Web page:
After ignoring my work in favor of a little much-needed R&R on Sunday, and spending most of Monday trying unsuccessfully to make my way into a locked apartment, Tuesday brought with it a veritable deluge of deadlines, and I quickly found myself drowning in To-Dos.
With a stress headaches coming on and no end in sight, I started to panic. As I thought back to Harry Potter and how he would proceed in this exact situation, inspiration struck — Harry would ask for help. Generally, I'm a do-it-yourself kind of a girl, and I'm loath to rely on others, especially to bail me out of a mess so clearly of my own making, but the dictates of the Potter Challenge are clear and finite. If Harry found himself in a jam he would turn to Hermione, Ron, Hagrid, or the Order of the Phoenix for help, so I hopped on to messages and sent out a few desperate pleas.
The results were immediate and overwhelming. With offers of love, sympathy, and material assistance pouring in from all sides, I actually cried a bit in the stacks before gratefully accepting and getting back down to business. It seems that Potter really knows what he's up to by relying so heavily on loyal comrades — I have never felt closer to my friends than I did while asking for help.
After making it through two hard days of work with a little help from my friends, Wednesday night brought with it the promise of a party — one that I was too exhausted to look forward to. In fact, by the time evening rolled around, I was filled with that special sense of dread reserved only for situations involving small talk.
As I slowly muddled through the preparatory process (wishing resolutely that like Harry I only had one set of dress robes to turn for formal occasions), I began to consider my options in light of the Harry Potter Challenge. Would Potter forgo out of the party with a quick, apologetic text message? Nope. Even after the most trying of quidditch matches, when he was in no mood to celebrate, Harry stayed for at least one round of butterbeers in the common room before sneaking upstairs. Then again, sneaking away after a short appearance seemed like exactly what Harry would do in this situation, so I made my way out, comforted by the notion that after a brief round of how do you dos I could subtly make my exit. Although I would have given my left arm for an invisibility cloak, the strategy did in fact seem to work, and I made my way home at a reasonable hour thanking my lucky stars for Harry's sound guidance.
After several days of studying and an early night in, I should have been prepared for the in-class presentation coming up mid-afternoon, but somehow, despite my best efforts, a coherent and compelling Powerpoint escaped me, and by mid-morning I was starting to have a very bad feeling.
With a lackluster five minutes prepared and no inspiration in sight, I considered what Harry would do. My mind wandered back to Professor Trewlaney's dream journals and the old divination standby: when in doubt, just make it all up. So, I threw caution (and my existing presentation) to the wind, and dashed off a whole new set of slides leaning into my strengths (as I felt certain Harry would have done).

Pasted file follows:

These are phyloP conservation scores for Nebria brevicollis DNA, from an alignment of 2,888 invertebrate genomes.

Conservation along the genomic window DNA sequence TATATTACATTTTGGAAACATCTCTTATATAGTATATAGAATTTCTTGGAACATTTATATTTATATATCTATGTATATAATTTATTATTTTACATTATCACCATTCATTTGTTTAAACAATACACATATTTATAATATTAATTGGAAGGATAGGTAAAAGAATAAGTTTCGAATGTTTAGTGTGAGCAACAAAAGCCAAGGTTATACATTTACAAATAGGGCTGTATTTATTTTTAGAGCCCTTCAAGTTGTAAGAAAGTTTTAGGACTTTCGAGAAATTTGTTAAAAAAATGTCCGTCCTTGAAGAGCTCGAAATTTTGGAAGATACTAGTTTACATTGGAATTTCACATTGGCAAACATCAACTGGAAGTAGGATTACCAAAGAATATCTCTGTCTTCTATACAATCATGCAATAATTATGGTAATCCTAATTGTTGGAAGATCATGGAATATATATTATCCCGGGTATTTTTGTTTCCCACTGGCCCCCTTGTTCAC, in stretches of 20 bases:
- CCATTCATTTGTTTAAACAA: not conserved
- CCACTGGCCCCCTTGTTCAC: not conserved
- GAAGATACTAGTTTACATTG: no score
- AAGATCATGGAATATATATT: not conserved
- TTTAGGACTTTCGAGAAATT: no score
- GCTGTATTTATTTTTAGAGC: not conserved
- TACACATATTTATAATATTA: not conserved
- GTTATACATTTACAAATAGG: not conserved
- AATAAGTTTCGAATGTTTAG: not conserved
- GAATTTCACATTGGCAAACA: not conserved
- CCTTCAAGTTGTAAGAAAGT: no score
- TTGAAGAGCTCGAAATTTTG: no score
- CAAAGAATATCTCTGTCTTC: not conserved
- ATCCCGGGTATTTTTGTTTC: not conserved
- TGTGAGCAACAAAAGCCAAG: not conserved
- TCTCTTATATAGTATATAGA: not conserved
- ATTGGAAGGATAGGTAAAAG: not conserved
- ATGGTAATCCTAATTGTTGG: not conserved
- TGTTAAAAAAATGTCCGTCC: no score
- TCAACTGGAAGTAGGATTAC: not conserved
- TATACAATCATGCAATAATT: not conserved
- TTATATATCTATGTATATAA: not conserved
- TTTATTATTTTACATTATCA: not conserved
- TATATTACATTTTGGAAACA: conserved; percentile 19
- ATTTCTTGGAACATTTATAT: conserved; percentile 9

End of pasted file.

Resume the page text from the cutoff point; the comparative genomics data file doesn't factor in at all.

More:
Unfortunately, my professors are significantly more on top of their material than Trewlaney ever was, and winging it did not go nearly as well as I had hoped. After 15 minutes at the front of the class, I got the distinct sensation I could see "Hannah Stinks" badges flashing throughout the crowd, and I began regret choosing a Harry Potter Challenge instead of a Hermione Granger experiment.
On Friday I woke up out of sorts thanks to the rather impressive public failure of my in-class presentation, and after moping around all morning infecting my poor dog, cat, and partner with my bad mood, I turned (rather hesitantly) to the Harry Potter Challenge in choosing my course of action. Without the possibility of a visit to Hargrid's cabin to cheer me up, I considered the one activity that always lifts Harry's spirits — flying. Without a broom of my own, I decided physical exercise was the closest possible alternative, and so I decided to take on my own favorite sport: tennis.
After a few hours with a baseboard, a racket, and a bucket of balls, I returned home flushed, elated, and with a renewed reverence for the wisdom of the great Harry Potter.
The endorphin rush of Friday afternoon cleared away my depression about the disastrous in-class presentation, but even flying could not possibly have prepared me for the unexpected text message that brought news of more houseguests hoping to stay with us on rather short notice. Although I generally relish visits from friends and family, it had been an exceptionally long and rather draining week, and I was somewhat desperate for a little peace, quiet, and preparation over the weekend.
Secretly, I hoped that I could duck out of this particular request with a nod to my exhaustion or the late notice, but, like a lightning-shaped scar on my forehead, the knowledge of what Harry would do burned white hot, and I made the final decision of the Harry Potter Challenge — in the face of the dreaded unknown, I would be brave, I would say yes, and I would accept my mission, just like Harry always did.
Image: Hannah Nelson-Teutsch